two pieces of artillery, passed on toward La Vergne, where they attacked Colonel Innes, First Michigan Engineers, at 1 o'clock. I apprised Colonel Innes of the movements of this force at an early hour.
About 1 o'clock a squadron of affrighted negroes came charging at full gallop from Murfreesborough toward Stewart's Creek, and with such impetuosity and recklessness that over 100 passed the bridge before I could check the progress of the main cavalcade. They were dismounted and some of then ducked by my men. This was the advance of what seemed to me to be the whole army-cavalrymen with jaded horses, artillery and infantry soldiers, breathless and holding on to wagons, relating the most incredible defeats and annihilation of the army and their respective regiments, came streaming down the road and pouring through the woods on their way toward the bridge. In vain did my small guard stationed on the road try to check this panic. Officers drew their revolvers, but the fugitives heeded them not.
My regiment was in line of the hill-side, and I promptly fixed bayonet, marched at double-quick to the bridge, and drew up a line before it, sending out, at the same time, two companies, deployed as skirmishers, on the right and left, to prevent the passing of the creek by fording. The fugitives crowded in thousands, and at one time pressed closely up to the bayonets of my men. I ordered the battalion to load, and determined to fire if the crowd did not move back; seeing which, many took flight back toward the front. At this critical moment I was rendered most valuable assistance by Lieutenant Rendelbrook, Fourth U. S. Cavalry, and his men, who were stationed at the bridge with their camp and train.
To him I assigned the duty of getting the stragglers into line, and nobly did his men execute his orders. Riding through the panic-stricken crowds, the cavalrymen drove them into a field, where a good line was formed, and every straggler taken and made dress up. When I had a regiment formed in this manner, I assigned it officers and marched it across the bridge, stacked arms, and rested it. In this manner I secured over 4,000 men. I must mention here the fact that the prominent movers in the panic were the quartermasters in charge of trains. There was only one who behaved with anything like courage and coolness-the quartermaster of the Pioneer Brigade.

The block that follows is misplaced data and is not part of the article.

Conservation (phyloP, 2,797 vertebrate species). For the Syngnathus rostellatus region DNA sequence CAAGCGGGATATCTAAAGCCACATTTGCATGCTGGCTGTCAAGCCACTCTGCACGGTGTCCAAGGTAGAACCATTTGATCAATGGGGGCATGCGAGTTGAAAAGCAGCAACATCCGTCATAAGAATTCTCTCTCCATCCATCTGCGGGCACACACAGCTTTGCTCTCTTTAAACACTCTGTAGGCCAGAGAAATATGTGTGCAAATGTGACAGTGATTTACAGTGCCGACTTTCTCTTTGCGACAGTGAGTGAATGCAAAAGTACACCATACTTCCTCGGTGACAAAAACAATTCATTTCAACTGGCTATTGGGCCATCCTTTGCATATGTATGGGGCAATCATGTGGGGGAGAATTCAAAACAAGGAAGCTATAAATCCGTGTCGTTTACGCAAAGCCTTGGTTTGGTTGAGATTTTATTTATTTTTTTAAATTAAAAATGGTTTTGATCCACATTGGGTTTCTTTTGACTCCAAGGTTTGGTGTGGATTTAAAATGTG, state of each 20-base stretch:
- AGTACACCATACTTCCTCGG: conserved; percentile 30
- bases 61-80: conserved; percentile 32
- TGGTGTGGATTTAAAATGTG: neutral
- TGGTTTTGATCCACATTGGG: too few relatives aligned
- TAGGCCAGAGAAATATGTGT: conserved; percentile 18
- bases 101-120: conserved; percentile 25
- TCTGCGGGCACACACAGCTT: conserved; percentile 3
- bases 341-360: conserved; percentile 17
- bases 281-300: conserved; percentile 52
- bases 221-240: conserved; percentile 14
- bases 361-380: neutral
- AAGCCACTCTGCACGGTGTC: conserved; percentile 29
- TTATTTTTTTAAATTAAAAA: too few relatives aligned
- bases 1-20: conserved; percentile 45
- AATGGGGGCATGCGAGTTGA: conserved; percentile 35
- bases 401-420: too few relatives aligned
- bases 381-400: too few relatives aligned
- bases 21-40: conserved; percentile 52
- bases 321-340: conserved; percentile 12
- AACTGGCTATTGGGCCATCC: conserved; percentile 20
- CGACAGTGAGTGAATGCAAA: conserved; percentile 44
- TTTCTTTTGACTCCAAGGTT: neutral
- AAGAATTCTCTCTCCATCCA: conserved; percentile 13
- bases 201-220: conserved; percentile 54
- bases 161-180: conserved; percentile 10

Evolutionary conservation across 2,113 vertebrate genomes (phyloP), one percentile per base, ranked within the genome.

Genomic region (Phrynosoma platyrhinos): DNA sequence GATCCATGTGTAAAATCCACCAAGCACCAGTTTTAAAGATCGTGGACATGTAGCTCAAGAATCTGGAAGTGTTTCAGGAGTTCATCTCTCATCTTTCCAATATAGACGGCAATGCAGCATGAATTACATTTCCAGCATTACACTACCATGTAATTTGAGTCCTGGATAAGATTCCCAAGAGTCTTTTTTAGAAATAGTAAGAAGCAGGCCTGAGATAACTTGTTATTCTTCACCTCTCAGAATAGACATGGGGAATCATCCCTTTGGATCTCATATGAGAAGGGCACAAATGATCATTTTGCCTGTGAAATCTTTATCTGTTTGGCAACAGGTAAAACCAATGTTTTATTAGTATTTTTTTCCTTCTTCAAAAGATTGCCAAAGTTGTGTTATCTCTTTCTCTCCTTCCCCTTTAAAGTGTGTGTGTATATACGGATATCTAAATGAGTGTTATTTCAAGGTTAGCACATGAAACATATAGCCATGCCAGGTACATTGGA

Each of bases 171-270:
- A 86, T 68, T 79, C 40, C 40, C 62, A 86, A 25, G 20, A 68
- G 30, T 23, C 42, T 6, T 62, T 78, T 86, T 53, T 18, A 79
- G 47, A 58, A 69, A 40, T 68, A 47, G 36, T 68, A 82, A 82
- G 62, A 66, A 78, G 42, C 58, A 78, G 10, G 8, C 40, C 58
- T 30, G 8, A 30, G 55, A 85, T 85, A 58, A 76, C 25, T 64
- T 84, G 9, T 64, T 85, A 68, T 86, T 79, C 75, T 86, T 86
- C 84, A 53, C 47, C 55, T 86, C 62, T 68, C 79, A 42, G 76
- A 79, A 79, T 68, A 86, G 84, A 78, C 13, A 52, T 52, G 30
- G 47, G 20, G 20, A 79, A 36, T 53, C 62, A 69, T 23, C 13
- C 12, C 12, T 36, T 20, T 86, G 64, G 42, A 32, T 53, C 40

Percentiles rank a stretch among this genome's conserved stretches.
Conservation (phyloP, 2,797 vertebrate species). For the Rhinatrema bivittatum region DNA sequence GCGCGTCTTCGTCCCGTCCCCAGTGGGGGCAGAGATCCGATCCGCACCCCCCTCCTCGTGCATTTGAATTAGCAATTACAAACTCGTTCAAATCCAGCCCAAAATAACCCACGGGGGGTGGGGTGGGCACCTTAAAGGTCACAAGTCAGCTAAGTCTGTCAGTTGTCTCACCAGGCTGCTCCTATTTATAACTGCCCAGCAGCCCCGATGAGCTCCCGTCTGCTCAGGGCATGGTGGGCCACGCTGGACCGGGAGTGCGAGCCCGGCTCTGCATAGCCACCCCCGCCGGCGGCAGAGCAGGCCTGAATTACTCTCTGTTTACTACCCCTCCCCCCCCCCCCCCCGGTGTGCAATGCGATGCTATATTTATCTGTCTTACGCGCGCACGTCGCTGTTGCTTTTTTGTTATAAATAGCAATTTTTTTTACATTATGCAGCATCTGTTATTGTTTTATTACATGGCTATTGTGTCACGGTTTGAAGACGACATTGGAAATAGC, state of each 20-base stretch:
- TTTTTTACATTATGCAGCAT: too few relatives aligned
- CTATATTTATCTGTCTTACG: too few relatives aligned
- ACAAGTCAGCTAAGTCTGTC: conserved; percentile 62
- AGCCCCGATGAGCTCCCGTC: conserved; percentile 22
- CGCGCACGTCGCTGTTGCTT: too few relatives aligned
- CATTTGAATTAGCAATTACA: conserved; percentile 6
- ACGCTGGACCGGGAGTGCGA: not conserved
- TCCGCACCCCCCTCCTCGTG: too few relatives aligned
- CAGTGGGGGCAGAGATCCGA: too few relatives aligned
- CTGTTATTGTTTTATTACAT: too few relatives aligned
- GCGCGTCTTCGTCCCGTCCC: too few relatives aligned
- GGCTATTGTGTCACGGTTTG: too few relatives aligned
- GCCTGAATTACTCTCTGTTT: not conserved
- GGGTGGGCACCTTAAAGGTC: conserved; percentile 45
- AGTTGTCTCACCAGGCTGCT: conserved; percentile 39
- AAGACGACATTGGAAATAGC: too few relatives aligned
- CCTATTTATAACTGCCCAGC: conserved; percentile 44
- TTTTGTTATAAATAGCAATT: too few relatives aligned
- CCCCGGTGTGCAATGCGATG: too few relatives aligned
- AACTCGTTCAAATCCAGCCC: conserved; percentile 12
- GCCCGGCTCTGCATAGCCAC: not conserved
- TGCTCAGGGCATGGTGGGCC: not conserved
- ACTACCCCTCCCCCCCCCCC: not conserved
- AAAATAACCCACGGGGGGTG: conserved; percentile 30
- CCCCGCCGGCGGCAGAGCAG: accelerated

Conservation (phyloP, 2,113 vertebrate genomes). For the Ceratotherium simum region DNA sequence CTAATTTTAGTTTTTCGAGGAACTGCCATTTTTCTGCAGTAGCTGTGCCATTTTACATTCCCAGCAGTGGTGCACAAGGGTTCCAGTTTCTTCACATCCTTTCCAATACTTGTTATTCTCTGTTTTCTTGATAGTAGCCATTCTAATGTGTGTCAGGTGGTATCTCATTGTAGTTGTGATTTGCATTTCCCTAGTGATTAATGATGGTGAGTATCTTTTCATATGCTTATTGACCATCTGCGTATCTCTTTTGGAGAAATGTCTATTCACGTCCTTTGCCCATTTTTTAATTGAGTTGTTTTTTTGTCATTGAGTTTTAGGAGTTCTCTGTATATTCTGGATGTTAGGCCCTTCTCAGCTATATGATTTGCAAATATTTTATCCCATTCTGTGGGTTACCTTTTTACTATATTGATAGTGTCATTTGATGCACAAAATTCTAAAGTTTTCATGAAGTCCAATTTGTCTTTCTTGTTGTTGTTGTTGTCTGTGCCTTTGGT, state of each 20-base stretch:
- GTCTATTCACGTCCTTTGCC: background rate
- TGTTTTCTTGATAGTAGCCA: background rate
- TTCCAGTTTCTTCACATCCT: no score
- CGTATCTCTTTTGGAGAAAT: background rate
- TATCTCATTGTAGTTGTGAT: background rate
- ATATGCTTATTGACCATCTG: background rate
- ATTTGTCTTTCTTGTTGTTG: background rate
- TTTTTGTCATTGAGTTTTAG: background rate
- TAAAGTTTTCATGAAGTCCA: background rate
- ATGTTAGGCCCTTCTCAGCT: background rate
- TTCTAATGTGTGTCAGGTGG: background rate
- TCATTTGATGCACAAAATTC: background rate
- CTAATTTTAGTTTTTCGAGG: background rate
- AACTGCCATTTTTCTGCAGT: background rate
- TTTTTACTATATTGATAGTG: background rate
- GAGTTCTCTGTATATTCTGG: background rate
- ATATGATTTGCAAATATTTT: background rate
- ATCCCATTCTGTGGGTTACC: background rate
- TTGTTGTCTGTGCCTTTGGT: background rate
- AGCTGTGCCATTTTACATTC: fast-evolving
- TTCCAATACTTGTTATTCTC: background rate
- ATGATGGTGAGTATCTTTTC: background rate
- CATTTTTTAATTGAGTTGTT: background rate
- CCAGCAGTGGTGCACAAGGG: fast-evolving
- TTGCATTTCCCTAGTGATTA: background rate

Later in the day I was notified by Colonel Innes that he was attacked fiercely by rebel cavalry; that a demand for surrender had been made twice, and asking to be re-enforced. I promptly dispatched four companies of the Fourth Michigan Cavalry and the section of artillery (Rodman guns) to his assistance, and ordered them to move up at a trot, holding my own forces ready to support them.
After the lapse of two hours, during which the cannonading of Colonel Innes' stockade was kept up by the rebels (hearing the report of each gun), Mr. Reily, a citizen, made his escape through the rebel lines, bearing a dispatch from Colonel Innes requesting me to re-enforce him, and the astonishing information that the troops I sent up under Lieutenant-Colonel Dickinson were on their way back to me without having fired a shot, and the rebels were burning the trains.
I quickly decided to save the trains and leave the bridge to the protection of the regiments of stragglers, and set out at a rapid pace for La Vergne with my own command. I met the section of artillery returning, as well as part of the cavalry. I ordered them to fall in behind me, and sent in a strong support of infantry to the guns.
The scene on the road was indescribable. Teamsters had abandoned